Working with someone you have already met face-to-face -- even just once -- makes a big difference compared to only dealing with them via email and conference calls, as you have a better understanding of them, their mannerisms, and what makes them tick.

It's important that it's the key production staff (particularly the producer) who are working on the project 100 percent meet the stakeholders, and not just those higher up in the development studio. This is so a direct relationship can be formed, and communication is not filtered through a long, inefficient chain of command.

5. Clarify Everyone's Role

On any team, it is important that the members know their responsibilities and how they fit into the team. Don’t take this for granted, because if a role is vague, then people won’t know what is expected of them, and how the team structure works. Things will get missed, and other roles may be unnecessarily diluted, or even fought over between two people. Identify who’s responsible for the game direction, who’s responsible for line reviews, etc.

During the period of inevitable change that happens when moving from one project to another, it’s best to consult with team members and set up opportunities, as much as can reasonably be expected. If there are any vacancies, have these positions open, so anyone can apply and make their case.

I would also highly recommend implementing 360 degree reviews, where people are able to appraise their peers, those they report to, and those who report to them. This is an excellent way of getting a more rounded picture of the abilities of team members and management, which leads to self-improvement.

Having clarity and structure doesn’t dull initiative and flexibility. Like a football (that is to say, soccer) team, people need to know their role and the expectations that go along with it. Are they a striker and expected to score goals, or a mid-fielder and expected to set up goals?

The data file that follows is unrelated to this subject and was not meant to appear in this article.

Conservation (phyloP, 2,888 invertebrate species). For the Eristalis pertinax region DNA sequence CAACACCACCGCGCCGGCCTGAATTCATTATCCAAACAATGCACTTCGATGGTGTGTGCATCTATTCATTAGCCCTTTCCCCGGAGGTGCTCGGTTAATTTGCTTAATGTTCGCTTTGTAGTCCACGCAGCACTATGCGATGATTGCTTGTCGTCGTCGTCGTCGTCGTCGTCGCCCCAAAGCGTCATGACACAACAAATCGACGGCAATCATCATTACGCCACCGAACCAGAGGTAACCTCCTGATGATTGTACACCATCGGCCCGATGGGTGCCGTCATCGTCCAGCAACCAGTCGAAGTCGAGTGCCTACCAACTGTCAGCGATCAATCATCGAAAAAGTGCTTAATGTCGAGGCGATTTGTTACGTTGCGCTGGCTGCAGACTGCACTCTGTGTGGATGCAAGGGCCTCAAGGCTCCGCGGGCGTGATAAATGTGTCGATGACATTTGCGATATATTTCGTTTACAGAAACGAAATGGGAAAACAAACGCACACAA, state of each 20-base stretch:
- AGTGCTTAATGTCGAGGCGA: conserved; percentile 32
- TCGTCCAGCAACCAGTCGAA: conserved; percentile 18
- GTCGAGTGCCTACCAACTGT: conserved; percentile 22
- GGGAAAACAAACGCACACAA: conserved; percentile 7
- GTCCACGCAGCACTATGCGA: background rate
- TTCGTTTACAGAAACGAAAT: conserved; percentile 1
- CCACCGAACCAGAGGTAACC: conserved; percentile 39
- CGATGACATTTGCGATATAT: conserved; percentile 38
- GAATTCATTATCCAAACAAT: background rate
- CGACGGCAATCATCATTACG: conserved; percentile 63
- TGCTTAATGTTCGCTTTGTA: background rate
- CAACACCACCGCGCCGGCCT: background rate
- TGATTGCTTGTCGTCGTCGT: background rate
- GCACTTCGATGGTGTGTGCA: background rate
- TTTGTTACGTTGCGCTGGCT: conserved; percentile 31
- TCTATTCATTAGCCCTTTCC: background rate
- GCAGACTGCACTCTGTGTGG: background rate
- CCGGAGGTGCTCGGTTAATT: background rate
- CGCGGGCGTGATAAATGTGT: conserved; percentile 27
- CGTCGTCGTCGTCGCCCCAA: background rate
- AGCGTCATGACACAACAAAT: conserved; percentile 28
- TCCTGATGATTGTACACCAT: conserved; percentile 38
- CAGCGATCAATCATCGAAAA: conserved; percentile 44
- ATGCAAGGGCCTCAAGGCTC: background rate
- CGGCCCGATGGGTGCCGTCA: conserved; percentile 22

Of course, a job specification doesn’t capture all the tasks people do, and people will naturally help out above and beyond it -- mid-fielders can also score goals -- but a free-for-all can cause many unnecessary problems.

This is particularly important for stakeholders outside of the team -- senior development management, publishers, licensors, etc. There is a danger of having too many people involved in the approval process, which creates uncertainty about who is responsible for sign off and/or dealing with conflicting feedback. Instead, agree to the roles, the feedback process, and turnaround times at the very start.

6. Create and Maintain a Long-Term Plan

At the beginning of a project there are many unknowns, but right from the start there needs to be a long-term plan. Initially, this will be very high-level with key dates -- such as the official start of the project, when pre-dev is due to start, when production begins, Alpha, Beta, and Submission.

At this point, the budget, the milestone dates and the brief for the game need to be established. When the concept of the game has been established, then more things can be estimated. And if dates change -- so can the plan.

It is important that a long-term schedule isn't just an overview knocked up to please the stakeholders and then isn't looked at again until well into production when it has become woefully out of date. It is possible to be agile and to keep an updated long-term plan running alongside. This is particularly important for dependencies, because if features are only looked at milestone by milestone, then key aspects will be missed.

7. Agree on Milestone Definitions